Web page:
Society, Politics, and Economy in Modern Turkey: Sociology of Turkey - Maintained by Tugrul Keskin
We are at a point in our work when we can no longer ignore empires and the imperial context in our studies. (p. 5)
― Edward W. Said, Culture and Imperialism

Tuesday, July 2, 2013

Turkey is Occupy not Spring

By Alexander Key

Arcade - 06.23.2013

The #Taksim protests in #Turkey should IMHO be read as part of #Occupy, not as analogous to the #Arab_Spring. The same is true of the protests in Brazil: Occupy not Spring. Discourses that link Istanbul to the Arab Spring are not good for any of the parties involved, and that includes "us" (or at least "me", an Englishman in Northern California).
What is being protested in Turkey is democratic deficit, the overreach of elected politicians, attacks on the freedom of expression, police and state brutality, the injustice at the heart of the form of capitalism being practiced, and a lack of due process. These are failures of the state to do what it promises. A similar set of accusations might be made by the protestors in Brazil. This is criticism analagous to the Occupy movement; analagous and equally justified. 

What happened in the Arab world in 2011 (and is still happening today) is qualitatively and quantitatively of a different order. People who lived in failed and failing states that had denied them any freedom to control their own destinies for generations decided, one after another (both one state after another and one person after another) that the end had come, and had to come. Muhammad Bouazizi burnt himself to death, hundreds of thousands risked their lives (and thousands died), and the institution of the Arab President for Life (who manipulates both the neo-liberal means of production and his international relations with the goal of passing on the regime to his son) came to an end in Tunisia and Egypt.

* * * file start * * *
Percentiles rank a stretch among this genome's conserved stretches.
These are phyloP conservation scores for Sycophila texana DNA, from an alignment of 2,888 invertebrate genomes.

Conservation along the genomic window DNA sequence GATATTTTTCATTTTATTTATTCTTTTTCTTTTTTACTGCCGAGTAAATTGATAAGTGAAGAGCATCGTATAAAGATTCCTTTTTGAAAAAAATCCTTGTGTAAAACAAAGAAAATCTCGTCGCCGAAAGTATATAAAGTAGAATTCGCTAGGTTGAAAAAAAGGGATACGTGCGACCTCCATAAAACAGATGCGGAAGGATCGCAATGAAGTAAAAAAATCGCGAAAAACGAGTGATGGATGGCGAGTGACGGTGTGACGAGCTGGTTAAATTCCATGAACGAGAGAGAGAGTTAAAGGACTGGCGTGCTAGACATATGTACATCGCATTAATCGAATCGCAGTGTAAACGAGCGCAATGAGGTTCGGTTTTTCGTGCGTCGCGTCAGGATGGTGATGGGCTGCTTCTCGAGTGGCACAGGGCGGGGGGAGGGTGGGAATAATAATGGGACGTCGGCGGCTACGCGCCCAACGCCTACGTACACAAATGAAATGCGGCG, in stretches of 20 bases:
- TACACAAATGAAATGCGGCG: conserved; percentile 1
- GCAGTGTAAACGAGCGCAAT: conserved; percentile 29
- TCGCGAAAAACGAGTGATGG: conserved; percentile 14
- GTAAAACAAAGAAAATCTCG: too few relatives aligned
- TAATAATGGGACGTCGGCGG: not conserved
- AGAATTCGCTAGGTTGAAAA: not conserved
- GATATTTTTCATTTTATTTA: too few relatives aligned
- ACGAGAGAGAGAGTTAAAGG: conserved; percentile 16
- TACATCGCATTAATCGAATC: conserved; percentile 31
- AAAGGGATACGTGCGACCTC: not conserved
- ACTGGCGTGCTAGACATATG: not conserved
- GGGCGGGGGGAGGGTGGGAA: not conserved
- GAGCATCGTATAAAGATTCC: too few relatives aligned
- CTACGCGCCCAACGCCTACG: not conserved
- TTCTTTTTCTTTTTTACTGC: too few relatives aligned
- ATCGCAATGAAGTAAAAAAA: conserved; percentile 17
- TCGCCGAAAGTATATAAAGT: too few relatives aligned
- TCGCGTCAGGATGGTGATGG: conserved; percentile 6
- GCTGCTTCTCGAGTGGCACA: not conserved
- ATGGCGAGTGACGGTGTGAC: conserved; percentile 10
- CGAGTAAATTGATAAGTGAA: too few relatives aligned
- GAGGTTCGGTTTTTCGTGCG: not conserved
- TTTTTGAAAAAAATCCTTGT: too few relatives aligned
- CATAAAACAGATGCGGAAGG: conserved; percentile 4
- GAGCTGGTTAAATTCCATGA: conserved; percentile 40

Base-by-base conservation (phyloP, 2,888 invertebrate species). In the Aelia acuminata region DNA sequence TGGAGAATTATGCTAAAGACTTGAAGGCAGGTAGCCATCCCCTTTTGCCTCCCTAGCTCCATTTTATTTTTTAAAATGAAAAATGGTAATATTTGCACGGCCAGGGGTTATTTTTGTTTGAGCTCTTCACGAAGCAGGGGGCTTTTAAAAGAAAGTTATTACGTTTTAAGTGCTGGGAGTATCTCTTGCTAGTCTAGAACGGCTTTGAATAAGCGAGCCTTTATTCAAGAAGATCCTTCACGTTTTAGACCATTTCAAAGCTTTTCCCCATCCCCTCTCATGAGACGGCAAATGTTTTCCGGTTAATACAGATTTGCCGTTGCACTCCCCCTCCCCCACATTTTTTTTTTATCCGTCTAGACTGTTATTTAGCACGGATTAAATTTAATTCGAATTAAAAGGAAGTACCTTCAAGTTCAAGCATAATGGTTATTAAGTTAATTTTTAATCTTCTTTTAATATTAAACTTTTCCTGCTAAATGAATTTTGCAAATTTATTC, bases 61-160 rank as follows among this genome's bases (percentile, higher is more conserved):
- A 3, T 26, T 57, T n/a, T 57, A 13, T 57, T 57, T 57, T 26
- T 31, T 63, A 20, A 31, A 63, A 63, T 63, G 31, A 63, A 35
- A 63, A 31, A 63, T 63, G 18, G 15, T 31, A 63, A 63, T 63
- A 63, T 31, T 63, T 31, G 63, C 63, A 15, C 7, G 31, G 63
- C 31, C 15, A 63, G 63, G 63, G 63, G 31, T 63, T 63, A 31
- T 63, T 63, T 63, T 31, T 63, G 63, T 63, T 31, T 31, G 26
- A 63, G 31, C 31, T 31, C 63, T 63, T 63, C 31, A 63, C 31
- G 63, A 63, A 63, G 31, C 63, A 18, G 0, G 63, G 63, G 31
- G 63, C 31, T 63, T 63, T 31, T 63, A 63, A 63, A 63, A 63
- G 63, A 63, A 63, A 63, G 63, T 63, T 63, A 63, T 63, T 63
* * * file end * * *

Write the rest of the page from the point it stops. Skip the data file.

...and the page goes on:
The problem with conflating the Arab Spring and the protests in Turkey and Brazil is that it conflates revolution with protest. This is not to disparage protest (without the Chartists where would I be?), nor to defend the justice of the systems protested (Old Sarum anyone?) but rather to draw attention to the fact that calling the protests in Turkey and Brazil revolutions elides the existence of functional democracies in those two countries. It also conveniently lumps Turkey and Brazil into a non-white, non-Western, non-democratic world where revolutions might needed to get where France (1789) and America (1783) are today. Calling Turkey and Brazil part of Occupy forces a more uncomfortable comparison between the state of their democracies (and the health of their capitalisms) and the state of ours.

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